There are many people who don’t travel. Some cannot afford to travel. Some are perfectly content to stay at home and just do their “staycations”. I’m not about to judge anyone for their decision, just like I hope others don’t judge me when I travel to France again and again.
“À chacun son goût” = “To each his own”.
So why travel to France….or anywhere in the world? Travel for your well-being.
1. Comfort Zone
This picture is me at a team building retreat at Noisy River in Ontario, Canada where I was to jump off a platform which was 40-50 feet off the ground. The task was to try to touch a pole hanging in the distance. My knees were literally shaking from being up so high. Thank goodness I was tethered and supported by my team mates. Did I do it? YES!
Travelling can take you out of your comfort zone (if you let it), forcing you to possibly speak another language and eat different foods. While some find this unsettling and want things “just like at home”, your brain is being exercised! You can grow and learn when you encounter new experiences. You learn that you CAN and that although initially things were uncomfortable, life went on and you were OK.
2. Learn New Things
When you travel you learn so much: how to eat oysters, how to speak French, how to make macarons, learn new cultural norms (ie. saying “bonjour” when entering a store), and how to cope when things don’t go right (ie. getting on the wrong train from Paris to Spain). I am constantly looking for new experiences in France whether they be active, educational, or culinary. This makes my travels so much more interesting.
3. Learn About Yourself
When I travel, I write in a journal and when I was much younger I wrote about my career aspirations and things I liked and didn’t like to do. It was a time for reflection and learning about myself. We are often so busy, on life’s treadmill, that we don’t slow down. Travelling gives us permission to do that. You learn that you can achieve a lot and solve more problems than you ever imagined (ie. what to do when you leave a concert outside of Annecy and realize there aren’t any buses or taxis to take you back to town…that’s in a future post).
4. Introvert or Extrovert?
Theoretically, introverts get their energy from within. Extroverts get their energy from other people. For me, people can wear me out, but in France, they don’t! (and I am an introvert, although my friends would scoff at this).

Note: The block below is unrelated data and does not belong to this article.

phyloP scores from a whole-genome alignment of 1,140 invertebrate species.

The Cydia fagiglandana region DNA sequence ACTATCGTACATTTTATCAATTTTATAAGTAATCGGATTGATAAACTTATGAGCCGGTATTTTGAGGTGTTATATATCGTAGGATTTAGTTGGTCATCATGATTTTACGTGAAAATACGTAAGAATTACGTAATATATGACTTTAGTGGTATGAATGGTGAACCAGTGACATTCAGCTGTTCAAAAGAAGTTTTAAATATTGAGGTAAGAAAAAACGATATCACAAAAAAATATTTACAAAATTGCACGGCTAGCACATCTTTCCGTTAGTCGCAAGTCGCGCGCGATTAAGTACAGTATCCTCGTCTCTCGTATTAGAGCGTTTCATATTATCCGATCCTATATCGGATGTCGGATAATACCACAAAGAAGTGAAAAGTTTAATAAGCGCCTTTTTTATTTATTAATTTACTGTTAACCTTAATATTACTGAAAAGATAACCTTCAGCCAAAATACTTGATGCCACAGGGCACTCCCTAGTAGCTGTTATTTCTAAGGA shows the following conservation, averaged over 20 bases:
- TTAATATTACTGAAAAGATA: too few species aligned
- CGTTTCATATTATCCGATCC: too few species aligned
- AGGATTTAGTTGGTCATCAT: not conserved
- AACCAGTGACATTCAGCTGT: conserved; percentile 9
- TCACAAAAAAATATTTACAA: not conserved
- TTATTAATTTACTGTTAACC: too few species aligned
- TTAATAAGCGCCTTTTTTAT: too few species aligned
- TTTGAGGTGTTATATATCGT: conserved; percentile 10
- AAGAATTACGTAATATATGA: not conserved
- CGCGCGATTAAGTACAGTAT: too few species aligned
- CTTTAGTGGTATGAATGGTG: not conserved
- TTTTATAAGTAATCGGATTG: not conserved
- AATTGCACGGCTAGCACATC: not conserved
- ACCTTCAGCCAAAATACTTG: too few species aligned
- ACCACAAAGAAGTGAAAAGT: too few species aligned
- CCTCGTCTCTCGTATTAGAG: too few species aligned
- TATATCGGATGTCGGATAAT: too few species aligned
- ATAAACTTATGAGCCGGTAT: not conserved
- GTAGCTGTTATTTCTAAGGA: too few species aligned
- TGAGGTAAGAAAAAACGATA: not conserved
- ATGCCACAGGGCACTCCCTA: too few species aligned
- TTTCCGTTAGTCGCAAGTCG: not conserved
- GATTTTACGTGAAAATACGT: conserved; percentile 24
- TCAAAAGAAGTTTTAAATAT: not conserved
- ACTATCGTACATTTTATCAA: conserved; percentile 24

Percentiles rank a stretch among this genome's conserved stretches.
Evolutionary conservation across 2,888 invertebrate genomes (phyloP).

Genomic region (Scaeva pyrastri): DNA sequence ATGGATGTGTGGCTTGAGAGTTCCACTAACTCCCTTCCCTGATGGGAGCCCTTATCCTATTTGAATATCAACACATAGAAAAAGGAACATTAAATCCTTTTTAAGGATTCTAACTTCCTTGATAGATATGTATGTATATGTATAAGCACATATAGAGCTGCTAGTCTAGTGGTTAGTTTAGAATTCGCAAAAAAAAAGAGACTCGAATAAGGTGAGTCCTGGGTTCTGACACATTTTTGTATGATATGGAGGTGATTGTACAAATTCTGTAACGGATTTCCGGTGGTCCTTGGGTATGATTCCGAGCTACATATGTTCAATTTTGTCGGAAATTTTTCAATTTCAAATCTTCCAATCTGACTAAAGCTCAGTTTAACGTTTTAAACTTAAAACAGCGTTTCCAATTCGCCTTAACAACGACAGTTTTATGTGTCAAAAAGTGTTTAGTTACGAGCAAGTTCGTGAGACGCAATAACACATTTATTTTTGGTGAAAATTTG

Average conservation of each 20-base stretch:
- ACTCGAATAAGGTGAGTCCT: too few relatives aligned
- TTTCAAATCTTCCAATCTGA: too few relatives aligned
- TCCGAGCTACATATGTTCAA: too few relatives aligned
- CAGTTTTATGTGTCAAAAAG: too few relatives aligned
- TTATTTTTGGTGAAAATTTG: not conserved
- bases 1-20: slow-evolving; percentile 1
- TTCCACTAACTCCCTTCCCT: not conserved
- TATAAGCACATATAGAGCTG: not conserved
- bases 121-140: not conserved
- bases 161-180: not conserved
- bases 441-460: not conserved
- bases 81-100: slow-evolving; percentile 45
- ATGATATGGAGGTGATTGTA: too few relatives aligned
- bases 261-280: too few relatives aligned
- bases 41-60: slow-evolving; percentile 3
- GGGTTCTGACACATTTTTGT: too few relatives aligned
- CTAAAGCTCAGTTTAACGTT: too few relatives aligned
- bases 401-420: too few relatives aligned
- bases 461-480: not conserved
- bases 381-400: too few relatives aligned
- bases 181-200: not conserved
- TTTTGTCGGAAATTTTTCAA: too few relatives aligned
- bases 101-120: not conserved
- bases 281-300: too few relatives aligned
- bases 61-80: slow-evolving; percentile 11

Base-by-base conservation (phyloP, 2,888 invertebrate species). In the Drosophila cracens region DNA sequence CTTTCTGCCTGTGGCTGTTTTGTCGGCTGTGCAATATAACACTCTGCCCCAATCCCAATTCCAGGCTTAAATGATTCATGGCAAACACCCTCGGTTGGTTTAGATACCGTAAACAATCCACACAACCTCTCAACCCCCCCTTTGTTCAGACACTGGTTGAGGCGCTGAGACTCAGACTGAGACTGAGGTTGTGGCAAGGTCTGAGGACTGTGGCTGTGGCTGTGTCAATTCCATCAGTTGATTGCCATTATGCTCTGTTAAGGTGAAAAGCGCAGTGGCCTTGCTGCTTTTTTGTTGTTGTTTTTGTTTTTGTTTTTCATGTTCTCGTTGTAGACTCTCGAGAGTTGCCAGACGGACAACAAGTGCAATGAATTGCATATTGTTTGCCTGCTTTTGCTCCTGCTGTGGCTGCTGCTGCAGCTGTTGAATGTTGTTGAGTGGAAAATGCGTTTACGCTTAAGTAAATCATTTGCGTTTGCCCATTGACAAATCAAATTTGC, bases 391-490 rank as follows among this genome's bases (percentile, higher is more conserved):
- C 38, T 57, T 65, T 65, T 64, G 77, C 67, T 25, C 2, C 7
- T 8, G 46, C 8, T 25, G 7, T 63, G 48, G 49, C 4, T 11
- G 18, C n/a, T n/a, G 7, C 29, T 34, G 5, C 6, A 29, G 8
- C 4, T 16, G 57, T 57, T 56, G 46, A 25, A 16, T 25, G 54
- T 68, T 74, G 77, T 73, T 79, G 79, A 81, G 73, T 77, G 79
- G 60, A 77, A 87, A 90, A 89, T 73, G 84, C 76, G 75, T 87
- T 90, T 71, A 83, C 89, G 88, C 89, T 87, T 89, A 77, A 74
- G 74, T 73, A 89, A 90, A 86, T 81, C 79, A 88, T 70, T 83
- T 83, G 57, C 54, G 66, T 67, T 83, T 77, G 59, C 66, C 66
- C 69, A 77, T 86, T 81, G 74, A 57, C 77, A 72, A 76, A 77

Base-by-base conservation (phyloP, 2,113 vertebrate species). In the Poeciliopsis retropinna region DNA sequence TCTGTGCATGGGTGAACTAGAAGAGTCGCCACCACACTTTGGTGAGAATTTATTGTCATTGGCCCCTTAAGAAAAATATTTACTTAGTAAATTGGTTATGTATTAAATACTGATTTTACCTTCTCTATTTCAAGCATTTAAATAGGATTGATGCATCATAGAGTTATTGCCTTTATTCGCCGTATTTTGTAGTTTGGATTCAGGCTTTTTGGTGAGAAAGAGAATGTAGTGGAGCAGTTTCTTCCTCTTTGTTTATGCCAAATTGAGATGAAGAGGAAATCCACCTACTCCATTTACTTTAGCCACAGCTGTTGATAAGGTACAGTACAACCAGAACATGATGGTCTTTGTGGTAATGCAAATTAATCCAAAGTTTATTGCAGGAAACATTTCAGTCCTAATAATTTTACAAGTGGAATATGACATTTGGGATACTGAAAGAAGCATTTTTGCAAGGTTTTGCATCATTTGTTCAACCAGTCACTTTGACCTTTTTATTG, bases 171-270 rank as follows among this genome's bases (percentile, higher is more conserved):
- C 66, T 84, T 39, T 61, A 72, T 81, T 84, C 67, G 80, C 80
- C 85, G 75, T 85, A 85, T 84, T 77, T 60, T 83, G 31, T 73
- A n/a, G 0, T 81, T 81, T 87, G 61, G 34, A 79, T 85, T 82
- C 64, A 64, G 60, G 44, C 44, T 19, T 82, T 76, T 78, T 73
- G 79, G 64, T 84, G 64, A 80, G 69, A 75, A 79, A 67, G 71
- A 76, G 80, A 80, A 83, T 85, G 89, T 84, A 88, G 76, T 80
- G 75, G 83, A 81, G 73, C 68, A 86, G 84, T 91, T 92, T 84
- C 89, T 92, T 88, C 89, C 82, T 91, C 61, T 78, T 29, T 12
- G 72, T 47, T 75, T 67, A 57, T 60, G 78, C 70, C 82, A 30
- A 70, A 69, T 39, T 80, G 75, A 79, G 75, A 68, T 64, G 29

I think when I travel, I have been able to balance the “socializing” with “alone time”, which introverts need to reenergize. When you travel you can DO whatever and BE whoever you want to be, especially when you are travelling alone. No one knows you!
5. Perspective: See Things A Different Way
I get annoyed when I hear people make negative comments about the French. They say they (especially the Parisians) are rude. Is it just that I have NEVER encountered a rude Parisian? I have, but in Toronto I’ve also encountered rude Torontonians but I am NOT going to generalize a whole population and label them rude.
So when people say the French are rude, I tell them about my experiences…that I try to speak French. That I try to follow their customs and do things “as the French would do”. Think of it this way, if you were from France and came to North America, would you not try to speak English? Isn’t it arrogant to think everyone else in the world should speak your native language? When I am in France I try to speak French and I AM sometimes corrected. I truly believe its a cultural thing when they correct you. I do not take this as a slight. I actually welcome it as it will improve my French.
When we have a greater understanding of another culture. We become more tolerant. Maybe that’s what the world needs now: greater understanding.
6. No Rules Except Your Own
When you travel you are not constrained by “rules” (even if you’re on a bus tour). You can do whatever you want. You want to sit at a cafe and read? Do it. It’s your vacation. You want to hike up Mont Blanc in the French Alps and do some yoga on the way? Just do it. You are your own boss. Travelling to another place gives you freedom and permission to do whatever you want and often doing something that is out of the ordinary will open up doors.
7. Doors Open
On my very first trip to France, I was NOT a wine drinker. I travelled to Provence and stayed in Gordes with my family. I was introduced to Chateauneuf-du-Pape wines and from that point on I became interested in wine—-French wines to be exact.
I took a number of wine courses and when I visited other towns in France, visiting vineyards became one of the interesting things to do. Had I never tried the wine, I would never have visited the Fête de la Veraison in Chateauneuf-du-Pape and experienced a famous wine festival which is filled with dancing and wine tasting (of course).
8. In The Moment
There have been more times in France that I have been “in the moment” than anywhere else: riding my bike along a canal in Burgundy, sitting in the courtyard at Ecole des Trois Ponts language/cooking school doing my homework, sitting in a cafe in Paris watching people go by, gazing at the canal in Colmar in Alsace France (above), and lying on a boulder in the French Alps staring at the clouds, taking a nap.
When you travel, your senses come alive. You become much more attuned to your surroundings and worry less about the past and future. You are, in the moment, and I think this is healthy.
So, if you haven’t travelled much or you have only been to France once, give it another try. You’ll be amazed at what it can do for your well-being.